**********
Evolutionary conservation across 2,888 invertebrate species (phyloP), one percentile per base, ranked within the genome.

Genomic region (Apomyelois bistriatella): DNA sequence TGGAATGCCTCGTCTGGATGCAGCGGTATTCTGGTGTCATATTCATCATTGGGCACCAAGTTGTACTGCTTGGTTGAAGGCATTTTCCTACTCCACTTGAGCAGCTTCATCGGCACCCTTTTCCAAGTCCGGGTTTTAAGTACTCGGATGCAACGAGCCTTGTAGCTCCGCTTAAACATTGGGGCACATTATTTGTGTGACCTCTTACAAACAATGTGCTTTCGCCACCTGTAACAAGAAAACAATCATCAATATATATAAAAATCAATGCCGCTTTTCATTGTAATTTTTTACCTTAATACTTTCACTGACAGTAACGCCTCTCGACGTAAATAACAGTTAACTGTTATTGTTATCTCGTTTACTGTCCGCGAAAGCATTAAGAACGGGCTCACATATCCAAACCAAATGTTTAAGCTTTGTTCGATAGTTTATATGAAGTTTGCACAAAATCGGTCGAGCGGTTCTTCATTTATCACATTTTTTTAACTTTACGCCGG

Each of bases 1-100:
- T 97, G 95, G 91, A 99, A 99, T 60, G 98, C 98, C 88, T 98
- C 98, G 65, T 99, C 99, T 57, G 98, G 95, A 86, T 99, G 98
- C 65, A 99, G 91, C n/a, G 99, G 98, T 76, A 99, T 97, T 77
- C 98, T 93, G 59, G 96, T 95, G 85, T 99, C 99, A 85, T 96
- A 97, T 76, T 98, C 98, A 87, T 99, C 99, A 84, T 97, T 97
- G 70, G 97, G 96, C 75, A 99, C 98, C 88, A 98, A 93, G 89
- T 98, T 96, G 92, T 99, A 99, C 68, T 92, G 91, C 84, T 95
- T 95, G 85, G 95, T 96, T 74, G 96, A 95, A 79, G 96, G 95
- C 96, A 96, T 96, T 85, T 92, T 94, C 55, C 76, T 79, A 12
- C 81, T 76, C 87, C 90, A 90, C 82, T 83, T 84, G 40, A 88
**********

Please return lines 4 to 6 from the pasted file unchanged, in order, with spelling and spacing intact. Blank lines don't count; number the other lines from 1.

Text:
- T 97, G 95, G 91, A 99, A 99, T 60, G 98, C 98, C 88, T 98
- C 98, G 65, T 99, C 99, T 57, G 98, G 95, A 86, T 99, G 98
- C 65, A 99, G 91, C n/a, G 99, G 98, T 76, A 99, T 97, T 77